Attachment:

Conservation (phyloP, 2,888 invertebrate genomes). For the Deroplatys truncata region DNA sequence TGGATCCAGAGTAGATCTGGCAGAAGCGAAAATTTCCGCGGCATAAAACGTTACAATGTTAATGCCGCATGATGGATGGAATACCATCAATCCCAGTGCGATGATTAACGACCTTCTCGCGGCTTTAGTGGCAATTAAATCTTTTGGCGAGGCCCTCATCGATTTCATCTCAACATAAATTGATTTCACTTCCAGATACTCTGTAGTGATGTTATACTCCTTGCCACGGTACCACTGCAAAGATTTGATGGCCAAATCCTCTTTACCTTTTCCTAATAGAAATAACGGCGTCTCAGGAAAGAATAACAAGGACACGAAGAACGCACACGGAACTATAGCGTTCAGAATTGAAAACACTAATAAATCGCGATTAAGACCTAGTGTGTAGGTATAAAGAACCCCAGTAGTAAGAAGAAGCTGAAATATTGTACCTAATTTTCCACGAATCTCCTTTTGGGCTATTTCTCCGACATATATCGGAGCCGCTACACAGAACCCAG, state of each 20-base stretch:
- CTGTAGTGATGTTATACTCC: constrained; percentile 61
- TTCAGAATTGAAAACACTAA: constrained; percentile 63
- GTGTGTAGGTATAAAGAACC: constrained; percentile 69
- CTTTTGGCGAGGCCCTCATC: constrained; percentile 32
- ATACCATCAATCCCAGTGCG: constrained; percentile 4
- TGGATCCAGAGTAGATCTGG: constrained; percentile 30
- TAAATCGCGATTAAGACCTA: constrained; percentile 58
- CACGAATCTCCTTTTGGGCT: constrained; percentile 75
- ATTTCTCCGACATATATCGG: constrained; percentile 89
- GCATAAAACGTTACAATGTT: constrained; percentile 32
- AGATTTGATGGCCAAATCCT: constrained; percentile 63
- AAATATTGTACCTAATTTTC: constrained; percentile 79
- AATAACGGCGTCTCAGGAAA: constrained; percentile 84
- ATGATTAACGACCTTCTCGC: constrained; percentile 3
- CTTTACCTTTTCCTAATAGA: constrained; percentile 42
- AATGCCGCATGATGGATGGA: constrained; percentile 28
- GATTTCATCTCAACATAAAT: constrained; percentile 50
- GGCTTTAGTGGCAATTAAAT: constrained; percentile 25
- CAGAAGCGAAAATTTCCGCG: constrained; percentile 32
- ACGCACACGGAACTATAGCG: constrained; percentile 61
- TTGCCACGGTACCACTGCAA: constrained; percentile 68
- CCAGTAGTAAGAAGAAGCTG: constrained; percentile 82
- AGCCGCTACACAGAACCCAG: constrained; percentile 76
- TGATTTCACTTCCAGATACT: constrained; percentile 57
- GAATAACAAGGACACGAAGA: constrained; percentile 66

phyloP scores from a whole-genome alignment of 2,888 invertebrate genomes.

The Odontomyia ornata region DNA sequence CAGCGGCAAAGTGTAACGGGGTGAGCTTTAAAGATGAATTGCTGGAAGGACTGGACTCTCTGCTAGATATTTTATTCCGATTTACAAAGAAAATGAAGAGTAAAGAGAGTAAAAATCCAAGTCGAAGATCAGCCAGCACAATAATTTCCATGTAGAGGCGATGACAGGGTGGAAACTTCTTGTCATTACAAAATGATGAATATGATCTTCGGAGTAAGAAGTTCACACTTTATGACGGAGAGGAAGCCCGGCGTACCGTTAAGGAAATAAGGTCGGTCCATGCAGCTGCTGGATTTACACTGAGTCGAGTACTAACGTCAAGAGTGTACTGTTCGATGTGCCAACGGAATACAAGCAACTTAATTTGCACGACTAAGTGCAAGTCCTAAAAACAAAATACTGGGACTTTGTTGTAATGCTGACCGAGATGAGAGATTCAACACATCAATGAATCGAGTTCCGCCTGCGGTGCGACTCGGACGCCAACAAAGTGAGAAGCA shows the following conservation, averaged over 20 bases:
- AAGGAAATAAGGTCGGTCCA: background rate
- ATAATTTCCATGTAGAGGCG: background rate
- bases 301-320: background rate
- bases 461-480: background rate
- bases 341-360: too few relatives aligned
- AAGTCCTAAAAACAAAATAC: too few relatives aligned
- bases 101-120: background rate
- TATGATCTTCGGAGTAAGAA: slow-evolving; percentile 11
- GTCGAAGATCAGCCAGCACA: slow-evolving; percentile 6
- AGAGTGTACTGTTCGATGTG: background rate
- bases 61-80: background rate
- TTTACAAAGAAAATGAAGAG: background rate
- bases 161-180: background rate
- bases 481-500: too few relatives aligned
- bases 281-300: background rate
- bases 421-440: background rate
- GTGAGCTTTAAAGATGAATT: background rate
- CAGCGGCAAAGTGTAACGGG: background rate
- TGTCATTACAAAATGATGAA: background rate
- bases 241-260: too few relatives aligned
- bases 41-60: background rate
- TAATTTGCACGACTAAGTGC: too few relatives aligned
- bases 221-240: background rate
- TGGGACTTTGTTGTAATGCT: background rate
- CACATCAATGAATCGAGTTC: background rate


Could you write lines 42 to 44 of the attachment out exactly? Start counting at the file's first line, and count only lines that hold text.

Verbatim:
- bases 481-500: too few relatives aligned
- bases 281-300: background rate
- bases 421-440: background rate